The USD43 billion all-cash acquisition of the world’s largest agrochemicals company Swiss Syngenta AG by China National Chemical Corp (ChemChina) — the biggest ever Chinese overseas corporate purchase — would probably materialise after the U.S. national security panel CFIUS granted the approval on August 22 [Note 1].
Such an ‘at-any-cost’ investment for securing Syngenta’s numerous bio-chemical technology patents and advanced research capacities by Beijing has at least two implications. One is China’s policy orientation towards conventional-vs-organic farming. Another is China’s institutionalisation of ‘biopolitics’.
Obviously, Beijing has made a choice in between the organic and conventional farming methodologies. With reference to a research report published by “Nature” (485, 229-232, 10 May 2012), organic farming generates “34 lower yields when the conventional and organic systems are most comparable”. The US Department of Agriculture’s studies in 2008 and 2014 also have similar results from 370 meaningful comparisons. Except for hay and silage crops, most other crops’ organic yields are lower by around 20-40%: for example, corn 35% less, rice 39% less, tomato 61% less, cabbage 38% less, cotton 45% less [Note 2].
In no doubt is organic farming more environmentally friendly. Nonethelessly, it is the rich who can afford the much higher prices can benefit from the organic produce. To the vast majority, especially the Third World peoples in general and the Chinese people in particular, organic foods are luxuries.
Furthermore, since the Chinese government tends to be cautious towards the ‘genetically modified’ (GM) foods (so far, only GM cotton and papaya have been approved), reliance on conventional farming is likely to be the prevailing direction in the whole 21st century.
Securing Syngenta’s advanced biochemical patents is a milestone for China not only because the farming efficiency can be enhanced for conventional farming, but also because from then on China has the capability to directly and in larger scale assist all the developing countries to speed up their agricultural transformation.
One of the reasons for continual famines in Africa is that, since the well naturally endowed Western countries basically do not need to import foods from there (except cocoa for producing chocolate), most aids and loans are related to basic infrastructure ranging from water and electricity supplies to public hygiene rather than the patented farming technology transfers.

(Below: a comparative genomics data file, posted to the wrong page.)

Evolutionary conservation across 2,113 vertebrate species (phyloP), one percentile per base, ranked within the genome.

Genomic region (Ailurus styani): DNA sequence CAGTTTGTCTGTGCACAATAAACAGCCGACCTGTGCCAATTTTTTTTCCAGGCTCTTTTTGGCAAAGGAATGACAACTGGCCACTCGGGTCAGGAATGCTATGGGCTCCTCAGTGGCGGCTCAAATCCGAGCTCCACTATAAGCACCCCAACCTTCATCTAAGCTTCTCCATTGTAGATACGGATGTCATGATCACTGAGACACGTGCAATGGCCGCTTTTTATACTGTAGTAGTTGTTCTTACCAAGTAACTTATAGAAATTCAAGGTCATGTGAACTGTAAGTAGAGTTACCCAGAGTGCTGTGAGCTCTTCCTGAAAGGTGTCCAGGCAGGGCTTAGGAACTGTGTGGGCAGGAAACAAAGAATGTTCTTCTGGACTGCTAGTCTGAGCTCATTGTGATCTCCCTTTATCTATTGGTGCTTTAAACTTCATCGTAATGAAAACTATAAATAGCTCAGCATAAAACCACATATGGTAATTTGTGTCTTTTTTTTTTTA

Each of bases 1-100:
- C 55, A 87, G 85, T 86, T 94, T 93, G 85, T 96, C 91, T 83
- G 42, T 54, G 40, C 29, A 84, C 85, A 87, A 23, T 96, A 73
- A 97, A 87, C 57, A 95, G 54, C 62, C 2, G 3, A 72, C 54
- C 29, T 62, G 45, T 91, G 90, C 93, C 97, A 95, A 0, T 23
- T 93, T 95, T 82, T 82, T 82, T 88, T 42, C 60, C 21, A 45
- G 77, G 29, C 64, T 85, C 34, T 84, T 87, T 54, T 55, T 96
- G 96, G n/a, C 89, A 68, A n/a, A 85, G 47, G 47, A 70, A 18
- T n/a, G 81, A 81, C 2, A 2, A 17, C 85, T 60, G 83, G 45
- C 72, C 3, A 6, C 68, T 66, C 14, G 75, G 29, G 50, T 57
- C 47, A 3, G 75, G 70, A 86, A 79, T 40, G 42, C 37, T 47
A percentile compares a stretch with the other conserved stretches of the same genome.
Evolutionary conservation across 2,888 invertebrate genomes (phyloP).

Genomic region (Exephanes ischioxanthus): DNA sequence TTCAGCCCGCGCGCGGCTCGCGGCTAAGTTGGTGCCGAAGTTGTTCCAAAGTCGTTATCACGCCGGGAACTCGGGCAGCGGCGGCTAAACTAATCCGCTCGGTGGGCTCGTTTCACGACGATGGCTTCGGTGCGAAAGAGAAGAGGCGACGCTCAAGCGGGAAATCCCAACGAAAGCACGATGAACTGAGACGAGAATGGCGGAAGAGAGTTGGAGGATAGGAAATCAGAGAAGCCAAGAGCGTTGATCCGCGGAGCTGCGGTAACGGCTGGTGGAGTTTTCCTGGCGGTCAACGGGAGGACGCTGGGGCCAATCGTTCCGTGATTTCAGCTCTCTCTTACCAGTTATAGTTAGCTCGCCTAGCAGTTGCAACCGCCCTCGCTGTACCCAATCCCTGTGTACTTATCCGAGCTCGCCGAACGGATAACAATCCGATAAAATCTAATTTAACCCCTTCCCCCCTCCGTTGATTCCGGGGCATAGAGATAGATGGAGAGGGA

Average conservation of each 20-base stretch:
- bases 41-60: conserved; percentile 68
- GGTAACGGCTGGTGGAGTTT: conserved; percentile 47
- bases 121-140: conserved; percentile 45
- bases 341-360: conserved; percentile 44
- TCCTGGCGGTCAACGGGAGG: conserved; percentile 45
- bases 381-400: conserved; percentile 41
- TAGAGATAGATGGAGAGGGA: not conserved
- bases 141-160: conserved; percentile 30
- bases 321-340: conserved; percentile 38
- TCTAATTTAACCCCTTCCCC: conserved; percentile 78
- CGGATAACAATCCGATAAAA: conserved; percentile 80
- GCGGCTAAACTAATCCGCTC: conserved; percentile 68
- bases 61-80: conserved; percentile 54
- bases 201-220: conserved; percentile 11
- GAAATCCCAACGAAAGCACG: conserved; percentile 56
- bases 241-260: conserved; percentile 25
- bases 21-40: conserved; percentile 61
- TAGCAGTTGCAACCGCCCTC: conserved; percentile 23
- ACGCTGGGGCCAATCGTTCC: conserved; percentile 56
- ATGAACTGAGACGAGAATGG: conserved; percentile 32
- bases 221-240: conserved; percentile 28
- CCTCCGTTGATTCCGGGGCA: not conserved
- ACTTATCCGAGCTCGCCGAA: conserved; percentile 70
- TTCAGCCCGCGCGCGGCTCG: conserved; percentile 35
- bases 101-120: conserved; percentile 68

On the contrary, China needs to buy bulks of African farming products (e.g. Senegal’s sale of peanuts to China makes up two-thirds of its total export and provides jobs to 60% of its population) on one hand, and is integrating the whole continent into its One Belt One Road Initiative assertively, on the other.
Therefore, China will proactively assist these developing countries by sharing with them the advanced agricultural techniques. As a matter of fact, China has been transferring its hybrid rice technology to Africa, including Liberia, Madagascar, Mozambique, Nigeria, Tanzania and Uganda, since early 2000s.
The ‘One Belt One Road’ mega-project which encompasses 65 countries in Asia, Europe and Africa has a fundamental difference from the colonialist global development beginning in the 15th century. Whereas the latter applied racist massacres and Darwin’s law of the jungle to “develop” the world, the former is striving for success via human life protection and the principle of mutual benefits.
With reference to the French philosopher M. Foucault’s Biopolitique (biopolitics), we can better understand what social development through human life protection means (the Chinese translation of his Il faut défendre la société “Society Must Be Defended” 1975-6 lectures was first published in 1999 which has triggered heated intellectual discussions on mainland for several times; the English translation showed up not until 2003).
Foucault proposes that “after a first seizure of power over the body in an individualising mode, we have a second seizure of power that is … massifying at man-as-species … what I would call a ‘biopolitics’ of the human race.” The government’s primary duty, Foucault says, is to protect the life of the whole population, not any particular individual. The fields or domains of biopolitics include “the ratio of births to deaths, public hygiene, longevity … elimination of the biological threat to and the improvement of the species or race” [Note 3].
In 2012, the Chinese Academy of Sciences reported that up to 2008, China’s agricultural standard was around 100 years behind the American, and the productivity per head was merely 2% of the European and 1% of the American.
Furthermore, in light of the 80% control over the global grains supply by the big four corporations ‘ABCD’ (ADM, Bunge and Cargill of the U.S. and Louis Dreyfus of France), Beijing has to fend off those free market or liberal theories in order to, in concerted efforts, raise the quality and quantity of agricultural harvest, and achieve a breakthrough from the post-colonial oligopolistic domination over all the Third World peoples in general and the Chinese in particular. And buying Syngenta for USD43 billion cash is simply one of the many acts taken by China to run its biopolitics.
The opinions expressed are those of the author, and not necessarily those of China Daily Mail.
Reuters, US clearance of ChemChina’s syngenta deal removes key hurdle
Comparing the yields of organic and conventional agriculture
The lower productivity of organic farming
See p.243-256 in Michel Foucault, “Society Must Be Defended: Lectures at the College de France 1975-76”, translated by David Macey, 2003, Picador: New York.